Coun­cil sounds wa­ter warn­ing

Matamata Chronicle - - News - By LAURA MCLEAY

The con­tin­u­ous sum­mer rain­fall has kept Mata­mata look­ing green and lus­cious but Mata­mata- Pi­ako District Coun­cil is en­cour­ag­ing res­i­dents to start con­serv­ing wa­ter now to re­duce the like­li­hood of wa­ter re­stric­tions later this sea­son.

So while it is still OK to oc­ca­sion­ally use the sprin­kler on the lawn, take a bath in­stead of a shower and flush the toi­let on full, peo­ple need to be aware of how much wa­ter they are us­ing and how to use it spar­ingly.

Mata­mata Pi­ako District Coun­cil com­mu­ni­ca­tions of­fi­cer Stephanie Slat­tery said it is good that the coun­cil has not had to put any wa­ter re­stric­tions on yet be­cause most years, the re­stric­tions run right through­out the sum­mer.

‘‘[ In 2010- 11] we had wa­ter re­stric­tions (sprin­kler ban) in place from midDe­cem­ber through to early March and we also had fire re­stric­tions in place due to the dry and hot weather.’’

Ms Slat­tery said to pre­vent such ex­ten­sive re­stric­tions be­ing im­posed again this year, there are num­ber of sim­ple ways that peo­ple can re­serve wa­ter ap­pro­pri­ately.

Wa­ter your gar­dens in the evening so the wa­ter is ad­sorbed overnight and not evap­o­rated dur­ing the heat of the day.

Do not leave hoses ning unat­tended.

Use the flush op­tion on the toi­let if it has one – a full flush uses around 15 litres of wa­ter. To re­duce the amount of wa­ter used by a stan­dard toi­let cis­tern, place a milk bot­tle of wa­ter

run- or brick in the cis­tern.

For wash­ing hands only turn on the tap half­way. You’ll still get enough wa­ter to do the job and won’t waste as much.

Turn off the tap when you’re not us­ing it.

In­stead of run­ning the wa­ter to rinse clothes or dishes, fill the tub or a bucket part way and use the wa­ter in that.

Use the shower in­stead of the bath – the av­er­age bath uses 180 litres of wa­ter but a shower only uses be­tween 40 and 100 litres. Shorter show­ers save more wa­ter.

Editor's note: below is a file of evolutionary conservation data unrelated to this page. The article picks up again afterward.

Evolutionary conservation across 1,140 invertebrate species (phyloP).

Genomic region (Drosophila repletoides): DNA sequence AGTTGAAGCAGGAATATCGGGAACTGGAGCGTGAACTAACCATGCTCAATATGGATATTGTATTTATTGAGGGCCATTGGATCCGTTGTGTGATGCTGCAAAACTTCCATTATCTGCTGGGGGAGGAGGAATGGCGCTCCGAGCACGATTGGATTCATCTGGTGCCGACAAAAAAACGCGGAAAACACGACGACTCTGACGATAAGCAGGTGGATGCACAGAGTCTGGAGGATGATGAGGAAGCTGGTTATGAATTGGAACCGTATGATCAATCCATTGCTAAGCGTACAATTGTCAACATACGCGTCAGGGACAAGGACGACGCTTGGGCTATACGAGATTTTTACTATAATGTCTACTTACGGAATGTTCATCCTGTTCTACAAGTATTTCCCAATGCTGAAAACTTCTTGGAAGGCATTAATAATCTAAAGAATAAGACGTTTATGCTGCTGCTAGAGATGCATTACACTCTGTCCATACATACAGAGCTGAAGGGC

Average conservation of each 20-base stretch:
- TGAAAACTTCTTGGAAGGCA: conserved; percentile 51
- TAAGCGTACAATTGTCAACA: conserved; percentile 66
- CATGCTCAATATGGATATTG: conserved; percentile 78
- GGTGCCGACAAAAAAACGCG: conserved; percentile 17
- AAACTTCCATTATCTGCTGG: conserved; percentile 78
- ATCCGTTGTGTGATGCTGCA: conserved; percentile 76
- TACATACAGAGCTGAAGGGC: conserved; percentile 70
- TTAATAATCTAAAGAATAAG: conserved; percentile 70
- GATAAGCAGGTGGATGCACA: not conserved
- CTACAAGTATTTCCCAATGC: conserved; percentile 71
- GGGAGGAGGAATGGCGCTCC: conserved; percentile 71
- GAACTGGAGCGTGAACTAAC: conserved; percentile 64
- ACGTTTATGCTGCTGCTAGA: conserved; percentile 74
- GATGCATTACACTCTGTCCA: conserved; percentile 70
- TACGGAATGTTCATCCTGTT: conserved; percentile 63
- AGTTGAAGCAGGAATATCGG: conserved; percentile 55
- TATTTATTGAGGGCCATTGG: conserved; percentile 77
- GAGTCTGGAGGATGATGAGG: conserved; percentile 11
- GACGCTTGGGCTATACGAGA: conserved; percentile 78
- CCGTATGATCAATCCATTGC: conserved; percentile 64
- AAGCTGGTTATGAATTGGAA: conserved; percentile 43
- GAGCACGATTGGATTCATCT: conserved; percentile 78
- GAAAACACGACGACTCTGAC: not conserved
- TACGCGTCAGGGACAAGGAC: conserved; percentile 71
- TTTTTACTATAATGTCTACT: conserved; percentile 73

Run ap­pli­ances such as your dish­washer and wash­ing ma­chine on the short cy­cle when pos­si­ble.

Wash your car us­ing a bucket and sponge, hos­ing only for a quick fi­nal rinse. By wash­ing the car on the lawn, your grass gets some wa­ter as well.

Reg­u­larly check taps, pipes and hoses for leaks as a con­tin­u­ously drip­ping tap can waste around 600 litres per day.

Re­mem­ber to keep an eye on to find out about the wa­ter sit­u­a­tion and whether there are any re­stric­tions put in place next month.

Splash­ing around: Chil­dren keen on read­ing had a fun time at the pools for the fi­nale of the Mata­mata Li­brary Hol­i­day read­ing pro­gramme om Fri­day. Over the hol­i­days, about 35 chil­dren signed up for the pro­gramme which en­tailed read­ing a min­i­mum of three books over the sum­mer, a colour­ing com­pe­ti­tion, craft ac­tiv­i­ties and of course the big pool party. Pic­tured from back, Stephen and Naomi Turner, Han­nah, Emma and Char­lotte Wood en­joyed soak­ing up the sun and hav­ing a dip af­ter sto­ry­teller Tanya Batt, who came all the way from Wai­heke Is­land, en­ter­tained them all with her tales. Spon­sored by Ki­wia­nis, the event is run ev­ery year by li­brary staff. Colour­ing com­pe­ti­tion win­ners were Shanay Marcer (11 to 13 years), Frankie An­der­son (8 to 10 years) and Rochelle Lind (5 to 7 years).

Take care: Mata­mata-pi­ako District Coun­cil is urg­ing res­i­dents to start con­serv­ing wa­ter now.

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